Tuesday, November 27, 2007

How to restore a tab which has just closed in Firefox?

Just closed a Firefox's tab unfortunately? There is a solution for it, you can use Ctrl + Shift + T to restore the tab.

And even more suprise, if your text box contains text, it will not be lost :-)

Monday, November 19, 2007

How to call EasyMock.verify() when you expect an exception in TestNG

I have this test which is written in JUnit
public void testConvertWithUnknownCurrency()
throws UnknownCurrencyException {
EasyMock.expect(
exchangeRateService.getExchangeRate(
EasyMock.isA(String.class),
EasyMock.isA(String.class)
)
).andThrow(new UnknownCurrencyException());

EasyMock.replay(exchangeRateService);

try {
converter.convert(10.0, "EUR", "-UNKNOWN-");
fail("an unknown currency exception was expected");
} catch (UnknownCurrencyException e) {
// do nothing, was expected
}

EasyMock.verify(exchangeRateService);
}

I converted it to use TestNG as below
@Test(expectedExceptions = {UnknownCurrencyException.class})
public void testConvertWithUnknownCurrency() {
EasyMock.expect(
exchangeRateService.getExchangeRate(
EasyMock.isA(String.class),
EasyMock.isA(String.class)
)
).andThrow(new UnknownCurrencyException());

EasyMock.replay(exchangeRateService);

converter.convert(10.0, "EUR", "-UNKNOWN-");

EasyMock.verify(exchangeRateService);
}

then found that EasyMock.verify(exchangeRateService) will never be called 'cause converter.convert(10.0, "EUR", "-UNKNOWN-") throws UnknownCurrencyException. So how to make the test works as same as JUnit version?

Spend more time to read TestNG document and search in TestNG forum, I found that I can use @Test's dependsOnMethods attribute. But note that TestNG supports 2 kinds of dependencies: hard and soft. And here is explaination from TestNG document:

* Hard dependencies. All the methods you depend on must have run and succeeded for you to run. If at least one failure occurred in your dependencies, you will not be invoked and marked as a SKIP in the report.
* Soft dependencies. You will always be run after the methods you depend on, even if some of them have failed. This is useful when you just want to make sure that your test methods are run in a certain order but their success doesn't really depend on the success of others. A soft dependency is obtained by adding "alwaysRun=true" in your @Test annotation.

Now I have a clear understanding about dependsOnMethods, what I need is a soft dependency. And here is TestNG version of above test.
@Test(expectedExceptions = {UnknownCurrencyException.class})
public void testConvertWithUnknownCurrency() {
EasyMock.expect(
exchangeRateService.getExchangeRate(
EasyMock.isA(String.class),
EasyMock.isA(String.class)
)
).andThrow(new UnknownCurrencyException());

EasyMock.replay(exchangeRateService);

converter.convert(10.0, "EUR", "-UNKNOWN-");
}

@Test(alwaysRun = true,
dependsOnMethods = "testConvertWithUnknownCurrency")
public void verifyAfterTestConvertWithUnknownCurrency() {
EasyMock.verify(exchangeRateService);
}

The test works as expected. Smile :-)

Updated: Re-think about my TestNG test version, I will remove alwaysRun = true from verifyAfterTestConvertWithUnknownCurrency(). Why? 'Cause if testConvertWithUnknownCurrency() fails, it means the test fail, don't need to waste my time to verify something it was failed.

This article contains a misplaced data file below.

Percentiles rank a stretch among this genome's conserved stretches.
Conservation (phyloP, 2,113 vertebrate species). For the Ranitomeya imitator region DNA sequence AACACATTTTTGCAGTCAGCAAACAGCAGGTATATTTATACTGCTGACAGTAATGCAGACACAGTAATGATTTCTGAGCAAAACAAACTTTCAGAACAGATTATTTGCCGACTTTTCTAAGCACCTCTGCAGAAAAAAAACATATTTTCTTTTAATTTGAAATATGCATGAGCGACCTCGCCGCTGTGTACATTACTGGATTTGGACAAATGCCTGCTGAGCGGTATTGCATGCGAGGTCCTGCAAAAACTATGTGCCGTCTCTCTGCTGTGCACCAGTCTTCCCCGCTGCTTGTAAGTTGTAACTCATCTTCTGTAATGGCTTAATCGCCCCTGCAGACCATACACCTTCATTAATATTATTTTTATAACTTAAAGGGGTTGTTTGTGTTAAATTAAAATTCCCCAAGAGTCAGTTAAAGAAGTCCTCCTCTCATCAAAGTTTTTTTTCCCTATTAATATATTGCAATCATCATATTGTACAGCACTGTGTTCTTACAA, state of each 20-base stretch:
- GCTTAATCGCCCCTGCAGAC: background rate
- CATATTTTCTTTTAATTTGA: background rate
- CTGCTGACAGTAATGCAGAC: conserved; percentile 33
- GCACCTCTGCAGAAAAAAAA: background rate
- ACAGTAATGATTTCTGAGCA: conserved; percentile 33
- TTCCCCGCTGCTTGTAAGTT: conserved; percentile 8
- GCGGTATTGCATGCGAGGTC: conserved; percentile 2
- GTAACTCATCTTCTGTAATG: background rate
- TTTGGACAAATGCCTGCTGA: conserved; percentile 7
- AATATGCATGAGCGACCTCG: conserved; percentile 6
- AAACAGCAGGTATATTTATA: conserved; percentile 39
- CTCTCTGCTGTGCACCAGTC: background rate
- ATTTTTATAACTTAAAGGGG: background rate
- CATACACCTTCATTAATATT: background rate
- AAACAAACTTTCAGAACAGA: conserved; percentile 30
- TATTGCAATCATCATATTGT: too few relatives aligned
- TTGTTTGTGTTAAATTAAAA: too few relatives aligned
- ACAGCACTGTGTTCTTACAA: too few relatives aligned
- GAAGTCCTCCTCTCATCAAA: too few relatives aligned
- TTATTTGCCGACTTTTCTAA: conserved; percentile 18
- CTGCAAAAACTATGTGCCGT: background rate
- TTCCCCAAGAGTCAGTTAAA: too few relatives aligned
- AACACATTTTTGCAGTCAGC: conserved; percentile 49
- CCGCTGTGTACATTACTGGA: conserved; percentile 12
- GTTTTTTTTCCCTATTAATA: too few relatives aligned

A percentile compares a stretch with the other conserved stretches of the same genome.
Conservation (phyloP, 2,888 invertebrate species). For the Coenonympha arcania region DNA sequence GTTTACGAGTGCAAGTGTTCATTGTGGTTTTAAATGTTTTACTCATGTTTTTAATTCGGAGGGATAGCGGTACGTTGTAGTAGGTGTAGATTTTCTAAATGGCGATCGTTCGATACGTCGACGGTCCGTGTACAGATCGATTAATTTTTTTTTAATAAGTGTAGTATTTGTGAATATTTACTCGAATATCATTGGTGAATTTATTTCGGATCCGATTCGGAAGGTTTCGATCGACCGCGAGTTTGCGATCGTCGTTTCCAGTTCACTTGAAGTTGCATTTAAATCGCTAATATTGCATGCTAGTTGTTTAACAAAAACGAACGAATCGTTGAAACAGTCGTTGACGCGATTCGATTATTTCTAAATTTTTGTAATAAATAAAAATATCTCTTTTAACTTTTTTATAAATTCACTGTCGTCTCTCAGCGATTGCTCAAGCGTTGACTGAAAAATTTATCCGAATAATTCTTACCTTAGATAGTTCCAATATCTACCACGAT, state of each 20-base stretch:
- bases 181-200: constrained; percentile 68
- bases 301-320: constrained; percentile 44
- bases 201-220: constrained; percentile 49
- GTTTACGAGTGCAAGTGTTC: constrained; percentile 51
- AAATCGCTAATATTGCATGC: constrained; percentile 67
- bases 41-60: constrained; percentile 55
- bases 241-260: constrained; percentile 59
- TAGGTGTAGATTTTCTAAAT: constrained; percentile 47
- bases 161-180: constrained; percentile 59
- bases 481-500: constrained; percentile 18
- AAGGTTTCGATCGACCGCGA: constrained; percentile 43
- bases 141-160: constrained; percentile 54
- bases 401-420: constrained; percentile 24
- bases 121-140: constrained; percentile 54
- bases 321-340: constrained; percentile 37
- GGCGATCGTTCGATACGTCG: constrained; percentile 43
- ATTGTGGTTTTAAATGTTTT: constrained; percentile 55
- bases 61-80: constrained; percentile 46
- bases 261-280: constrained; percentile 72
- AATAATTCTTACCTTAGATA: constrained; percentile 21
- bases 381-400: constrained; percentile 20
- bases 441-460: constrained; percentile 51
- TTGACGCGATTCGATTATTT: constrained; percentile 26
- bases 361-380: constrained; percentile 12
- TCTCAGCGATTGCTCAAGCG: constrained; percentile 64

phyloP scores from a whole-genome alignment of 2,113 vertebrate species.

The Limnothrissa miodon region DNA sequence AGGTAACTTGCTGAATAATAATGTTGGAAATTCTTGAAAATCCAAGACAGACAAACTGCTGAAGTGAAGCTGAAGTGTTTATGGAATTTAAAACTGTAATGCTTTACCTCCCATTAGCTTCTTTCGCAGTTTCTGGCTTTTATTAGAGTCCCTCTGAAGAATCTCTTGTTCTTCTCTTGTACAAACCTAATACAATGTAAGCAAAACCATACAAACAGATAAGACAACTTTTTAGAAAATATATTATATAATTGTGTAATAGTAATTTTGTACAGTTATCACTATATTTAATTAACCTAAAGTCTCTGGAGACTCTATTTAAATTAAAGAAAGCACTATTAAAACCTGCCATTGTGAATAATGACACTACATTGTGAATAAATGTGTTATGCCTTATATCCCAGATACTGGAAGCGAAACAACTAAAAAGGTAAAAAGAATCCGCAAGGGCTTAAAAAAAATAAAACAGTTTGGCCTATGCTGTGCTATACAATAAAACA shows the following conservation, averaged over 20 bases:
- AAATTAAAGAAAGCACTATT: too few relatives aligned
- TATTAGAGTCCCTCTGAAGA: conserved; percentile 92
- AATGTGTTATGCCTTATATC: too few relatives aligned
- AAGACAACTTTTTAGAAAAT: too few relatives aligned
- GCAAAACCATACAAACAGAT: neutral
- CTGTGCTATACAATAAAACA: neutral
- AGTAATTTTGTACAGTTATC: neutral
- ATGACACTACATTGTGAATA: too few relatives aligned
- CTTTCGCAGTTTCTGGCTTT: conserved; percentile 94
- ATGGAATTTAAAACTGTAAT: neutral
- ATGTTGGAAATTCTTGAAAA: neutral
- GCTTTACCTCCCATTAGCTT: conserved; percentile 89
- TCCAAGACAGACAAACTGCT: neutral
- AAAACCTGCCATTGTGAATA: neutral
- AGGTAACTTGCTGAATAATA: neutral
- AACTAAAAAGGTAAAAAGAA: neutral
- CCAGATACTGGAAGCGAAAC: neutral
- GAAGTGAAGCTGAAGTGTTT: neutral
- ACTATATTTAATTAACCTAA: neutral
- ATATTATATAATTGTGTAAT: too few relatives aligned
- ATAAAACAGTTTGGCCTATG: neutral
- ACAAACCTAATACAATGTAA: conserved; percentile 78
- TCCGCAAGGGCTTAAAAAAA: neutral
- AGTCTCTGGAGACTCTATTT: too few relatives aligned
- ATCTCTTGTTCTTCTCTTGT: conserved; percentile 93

One reason to use dependent methods 'cause it makes the test clearly. I know exactly where the test fails, 'cause it doesn't throw exception or 'cause EasyMock.verify() fails.

Sunday, November 18, 2007

Thursday, November 15, 2007

Custom or Standard?

Modern languages like Java, C#,... provide powerful APIs with many libraries which are ready to use. But sometimes I consider I should use the "standard" class or create my own custom class. Spending more time to think about it, I realize that it depends.

Assumes that I want to have a list of members, if I use Java, I can use List<Member> or create my own MemberList to store all members. If I want to have more features than the standard List<Member> provides, of course, I need to create my own MemberList, which bases on List<Member>. But what will I do if I only need a read-only list? A List<Member> cannot do it. To have a read-only list, I need to use Collections.unmodifiableList(myMemberList) or create MemberList which supports read-only only.

Now consider that I only need to use the read-only list inside my application, which solution can I choose? One of two but maybe one of three. I also can use List<Member> and forget about its "edit" methods.

To have a clearer design, using MemberList will be the best solution but it needs time to implement. To be lazy, using Collections.unmodifiableList(myMemberList) or List<Member> without using its "edit" methods is an acceptable answer.

Wednesday, November 14, 2007

The rest books

Today, I received the last 2 books for my order from Amazon. They came earlier than the estimation 3 days :-)

Too many books to read, too much works to do :-)

Tuesday, November 13, 2007

Monday, November 12, 2007

The first delivery

Even though I chose to pack all items in one package but Amazon delivered my order in 2 separate ones. And I've just received the first package, it contains 3 books

Amazon estimated my first package will be delivered from Nov 12 to Nov 20. And today, I received it. Their service works exactly :-)

The second one will be here from Nov 17 to Nov 30. Then I will spend more time for reading about testing.

FYI: Spring 2.5 supports to test by TestNG (and JUnit 4)

Sunday, November 11, 2007

The weekly bag - Nov. 11